(2) The manufacturer shall notify the Minister electronically in a format specified by or acceptable to the Minister if the manufacturer has permitted the importer to provide the information on the manufacturer's behalf.

62.25 (1) The Minister shall publish, on the Government of Canada website, the information that the Minister receives under section 62.23, other than the information referred to in subparagraph 62.23(1)(i).

(2) Subsection (1) does not apply if the Minister has reasonable grounds to believe that a situation, in respect of which information was provided under section 62.23, does not constitute a shortage.

62.26 (1) The Minister may request that the manufacturer of a medical device — or any importer or distributor of a medical device — provide the Minister with information that is in their control if the Minister has reasonable grounds to believe that

  • (a) there is a shortage or risk of shortage of the device;
  • (b) a shortage of the device presents or may present a risk of injury to human health;
  • (c) the information is necessary to establish or assess
    • (i) the existence of a shortage or risk of shortage of the device,
    • (ii) the reason for a shortage or risk of shortage of the device,
    • (iii) the effects or potential effects on human health of a shortage of the device, or
    • (iv) measures that could be taken to prevent or alleviate a shortage of the device; and
  • (d) the manufacturer, importer or distributor will not provide the information without a legal obligation to do so.

(2) The manufacturer, importer or distributor shall provide the requested information electronically in a format specified by or acceptable to the Minister within the time limit specified by the Minister.

62.27 The following definitions apply in this section and in sections 62.28 to 62.32.

designated medical device
means a medical device that is set out in the List of Medical Devices for Exceptional Importation and Sale. (instrument médical désigné)
List of Medical Devices for Exceptional Importation and Sale
means the List of Medical Devices for Exceptional Importation and Sale that is published by the Government of Canada on its website, as amended from time to time. (Liste d'instruments médicaux destinés aux importations et aux ventes exceptionnelles)

62.28 The Minister may add a medical device to the List of Medical Devices for Exceptional Importation and Sale only if the Minister has reasonable grounds to believe that

  • (a) there is a shortage or risk of shortage of another medical device; and
  • (b) the device to be added to that list can be substituted for the device referred to in paragraph (a).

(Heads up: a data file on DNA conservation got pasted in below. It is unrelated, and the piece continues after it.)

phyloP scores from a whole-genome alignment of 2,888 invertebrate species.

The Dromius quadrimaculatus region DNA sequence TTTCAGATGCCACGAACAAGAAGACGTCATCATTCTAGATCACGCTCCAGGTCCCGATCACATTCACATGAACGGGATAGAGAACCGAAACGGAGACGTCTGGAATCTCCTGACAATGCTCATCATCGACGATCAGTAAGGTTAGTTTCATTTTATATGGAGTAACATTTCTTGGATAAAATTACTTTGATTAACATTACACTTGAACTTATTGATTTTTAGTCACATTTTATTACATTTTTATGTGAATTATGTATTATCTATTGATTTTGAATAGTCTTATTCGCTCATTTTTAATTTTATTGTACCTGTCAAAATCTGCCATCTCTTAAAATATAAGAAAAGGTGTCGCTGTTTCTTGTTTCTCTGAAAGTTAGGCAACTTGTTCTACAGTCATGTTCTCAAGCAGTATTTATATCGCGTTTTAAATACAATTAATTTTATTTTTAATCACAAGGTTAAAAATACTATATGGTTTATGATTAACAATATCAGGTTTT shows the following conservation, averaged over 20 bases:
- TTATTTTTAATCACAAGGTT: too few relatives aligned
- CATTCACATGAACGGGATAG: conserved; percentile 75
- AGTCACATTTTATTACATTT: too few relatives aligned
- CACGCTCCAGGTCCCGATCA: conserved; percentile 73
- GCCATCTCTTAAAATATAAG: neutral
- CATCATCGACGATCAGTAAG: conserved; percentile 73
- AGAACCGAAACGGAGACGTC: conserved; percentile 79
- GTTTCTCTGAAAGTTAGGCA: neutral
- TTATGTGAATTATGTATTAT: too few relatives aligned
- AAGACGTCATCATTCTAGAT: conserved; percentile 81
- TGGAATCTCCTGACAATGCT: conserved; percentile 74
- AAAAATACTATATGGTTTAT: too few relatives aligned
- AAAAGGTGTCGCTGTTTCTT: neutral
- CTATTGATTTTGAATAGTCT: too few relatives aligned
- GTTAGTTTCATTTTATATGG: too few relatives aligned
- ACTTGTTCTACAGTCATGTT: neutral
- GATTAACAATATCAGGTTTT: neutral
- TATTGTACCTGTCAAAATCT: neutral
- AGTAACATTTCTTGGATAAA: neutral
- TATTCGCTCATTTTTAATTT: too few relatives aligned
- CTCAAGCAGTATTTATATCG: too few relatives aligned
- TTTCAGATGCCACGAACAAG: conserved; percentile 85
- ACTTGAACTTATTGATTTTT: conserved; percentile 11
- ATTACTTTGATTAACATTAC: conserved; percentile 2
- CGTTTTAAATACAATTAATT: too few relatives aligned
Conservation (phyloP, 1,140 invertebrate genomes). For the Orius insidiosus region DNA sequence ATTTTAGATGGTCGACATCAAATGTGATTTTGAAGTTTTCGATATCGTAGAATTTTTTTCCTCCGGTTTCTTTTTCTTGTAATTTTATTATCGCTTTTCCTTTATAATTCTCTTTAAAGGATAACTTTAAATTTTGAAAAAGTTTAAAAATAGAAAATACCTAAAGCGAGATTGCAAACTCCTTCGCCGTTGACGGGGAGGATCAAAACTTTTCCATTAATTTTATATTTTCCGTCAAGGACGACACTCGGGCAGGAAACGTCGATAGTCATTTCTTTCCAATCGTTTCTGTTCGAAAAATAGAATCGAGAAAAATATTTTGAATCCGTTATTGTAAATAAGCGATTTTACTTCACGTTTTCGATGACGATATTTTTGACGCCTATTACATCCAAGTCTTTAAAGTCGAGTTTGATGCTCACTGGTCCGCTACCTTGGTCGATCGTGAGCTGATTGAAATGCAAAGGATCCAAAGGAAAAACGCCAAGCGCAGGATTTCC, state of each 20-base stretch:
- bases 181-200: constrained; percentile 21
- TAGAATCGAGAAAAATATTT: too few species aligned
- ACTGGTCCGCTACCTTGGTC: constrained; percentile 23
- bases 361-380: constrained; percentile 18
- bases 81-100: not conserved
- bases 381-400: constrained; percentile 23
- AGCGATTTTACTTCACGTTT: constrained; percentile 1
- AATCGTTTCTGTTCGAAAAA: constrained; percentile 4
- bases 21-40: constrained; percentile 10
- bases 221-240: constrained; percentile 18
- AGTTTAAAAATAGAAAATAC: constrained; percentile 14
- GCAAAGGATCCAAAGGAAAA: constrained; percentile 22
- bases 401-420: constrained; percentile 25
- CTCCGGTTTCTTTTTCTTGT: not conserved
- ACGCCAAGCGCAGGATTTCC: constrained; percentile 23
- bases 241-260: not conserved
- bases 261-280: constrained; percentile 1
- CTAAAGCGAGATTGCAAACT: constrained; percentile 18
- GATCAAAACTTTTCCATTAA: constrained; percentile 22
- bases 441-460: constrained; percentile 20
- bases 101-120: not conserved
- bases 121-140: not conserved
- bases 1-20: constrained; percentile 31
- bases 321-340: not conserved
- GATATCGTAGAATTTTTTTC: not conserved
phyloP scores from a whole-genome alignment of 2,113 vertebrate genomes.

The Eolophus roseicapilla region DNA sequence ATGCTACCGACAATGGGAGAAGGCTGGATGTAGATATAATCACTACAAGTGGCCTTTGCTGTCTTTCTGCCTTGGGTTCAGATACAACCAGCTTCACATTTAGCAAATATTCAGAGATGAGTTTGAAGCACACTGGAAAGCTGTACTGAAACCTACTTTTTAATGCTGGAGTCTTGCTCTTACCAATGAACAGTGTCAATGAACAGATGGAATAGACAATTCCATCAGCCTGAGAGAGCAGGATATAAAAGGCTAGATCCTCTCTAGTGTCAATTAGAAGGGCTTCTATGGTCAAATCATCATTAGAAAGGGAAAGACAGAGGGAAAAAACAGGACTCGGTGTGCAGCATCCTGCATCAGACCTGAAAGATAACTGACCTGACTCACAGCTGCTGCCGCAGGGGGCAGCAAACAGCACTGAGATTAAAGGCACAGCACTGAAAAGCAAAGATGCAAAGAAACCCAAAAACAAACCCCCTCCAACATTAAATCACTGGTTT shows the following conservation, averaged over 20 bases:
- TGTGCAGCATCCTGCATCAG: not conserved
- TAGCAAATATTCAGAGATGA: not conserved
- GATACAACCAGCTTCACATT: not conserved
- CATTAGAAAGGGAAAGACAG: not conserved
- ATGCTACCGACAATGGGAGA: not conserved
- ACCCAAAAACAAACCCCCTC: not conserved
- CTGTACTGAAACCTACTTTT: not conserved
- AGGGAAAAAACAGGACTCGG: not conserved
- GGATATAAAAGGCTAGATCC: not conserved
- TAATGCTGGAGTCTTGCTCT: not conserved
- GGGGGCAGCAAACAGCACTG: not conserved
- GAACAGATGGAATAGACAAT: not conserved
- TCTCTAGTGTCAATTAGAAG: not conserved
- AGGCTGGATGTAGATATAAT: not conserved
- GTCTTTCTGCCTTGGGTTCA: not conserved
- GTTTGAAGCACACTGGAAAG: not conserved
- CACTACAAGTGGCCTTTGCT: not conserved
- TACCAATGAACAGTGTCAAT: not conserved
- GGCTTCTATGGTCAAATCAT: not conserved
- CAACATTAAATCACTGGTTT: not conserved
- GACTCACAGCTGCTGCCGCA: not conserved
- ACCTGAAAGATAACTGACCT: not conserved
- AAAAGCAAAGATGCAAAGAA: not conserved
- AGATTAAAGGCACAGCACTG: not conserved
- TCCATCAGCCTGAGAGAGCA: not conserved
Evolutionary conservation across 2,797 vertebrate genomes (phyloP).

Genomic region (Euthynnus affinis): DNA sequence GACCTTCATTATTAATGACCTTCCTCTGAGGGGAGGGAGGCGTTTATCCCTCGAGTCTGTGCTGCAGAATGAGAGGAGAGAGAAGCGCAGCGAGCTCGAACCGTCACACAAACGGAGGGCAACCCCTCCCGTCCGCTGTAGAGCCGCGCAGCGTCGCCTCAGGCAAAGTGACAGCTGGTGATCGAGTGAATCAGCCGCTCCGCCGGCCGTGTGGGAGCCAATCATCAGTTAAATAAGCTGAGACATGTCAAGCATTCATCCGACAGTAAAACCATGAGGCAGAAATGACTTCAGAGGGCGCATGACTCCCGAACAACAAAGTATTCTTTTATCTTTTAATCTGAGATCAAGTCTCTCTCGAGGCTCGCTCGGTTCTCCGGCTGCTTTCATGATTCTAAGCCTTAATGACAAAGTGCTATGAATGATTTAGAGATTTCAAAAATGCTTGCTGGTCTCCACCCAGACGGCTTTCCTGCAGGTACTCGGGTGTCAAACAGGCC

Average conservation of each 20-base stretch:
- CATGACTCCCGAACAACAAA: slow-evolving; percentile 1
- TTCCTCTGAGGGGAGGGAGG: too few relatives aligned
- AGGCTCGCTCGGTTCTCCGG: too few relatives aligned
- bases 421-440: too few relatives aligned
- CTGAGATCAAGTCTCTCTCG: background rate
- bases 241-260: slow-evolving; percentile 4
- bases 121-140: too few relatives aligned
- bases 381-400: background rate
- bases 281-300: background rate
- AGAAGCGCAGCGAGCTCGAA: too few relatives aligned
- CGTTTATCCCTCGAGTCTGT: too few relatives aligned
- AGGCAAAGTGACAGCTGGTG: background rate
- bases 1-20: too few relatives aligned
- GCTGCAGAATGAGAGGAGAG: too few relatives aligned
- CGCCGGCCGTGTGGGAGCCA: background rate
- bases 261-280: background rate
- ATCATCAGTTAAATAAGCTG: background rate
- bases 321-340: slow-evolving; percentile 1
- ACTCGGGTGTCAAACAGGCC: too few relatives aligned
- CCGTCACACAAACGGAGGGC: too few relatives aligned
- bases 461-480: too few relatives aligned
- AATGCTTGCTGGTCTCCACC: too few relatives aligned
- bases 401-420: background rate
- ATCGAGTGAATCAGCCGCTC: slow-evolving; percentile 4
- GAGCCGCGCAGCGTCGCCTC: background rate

62.29 The holder of an establishment licence may import a designated medical device if the following conditions are met:

  • (a) the holder provides the Minister, electronically in a format specified by or acceptable to the Minister and not later than the fifth business day before the day on which the designated medical device is imported, with a notification that contains the following information:
    • (i) the holder's name and contact information,
    • (ii) in respect of the designated medical device,
      • (A) its name and the name of each of its components, parts and accessories, including, if applicable, the model name,
      • (B) its identifier, including the identifier of any medical device that is part of a system, test kit, medical device group, medical device family or medical device group family,
      • (C) the name and contact information of the manufacturer of the device as it appears on the device label,
      • (D) the name and address of the establishment where it is manufactured, if different from the information referred to in clause (C), and
      • (E) a detailed description of the medical conditions, purposes and uses for which it is manufactured, sold or represented, as well as its performance specifications if those specifications are necessary for proper use,
    • (iii) the intended port of entry into Canada,
    • (iv) the estimated date of arrival of the shipment of the designated medical device, and
    • (v) the total number of units of the designated medical device that are intended to be imported on the date referred to in subparagraph (iv);
  • (b) the designated medical device is authorized to be sold by a regulatory agency within its jurisdiction or, if the device is not required to be authorized by a regulatory agency within its jurisdiction, the device complies with the applicable legal requirements within its jurisdiction;
  • (c) the following information is set out in the List of Medical Devices for Exceptional Importation and Sale in respect of the designated medical device: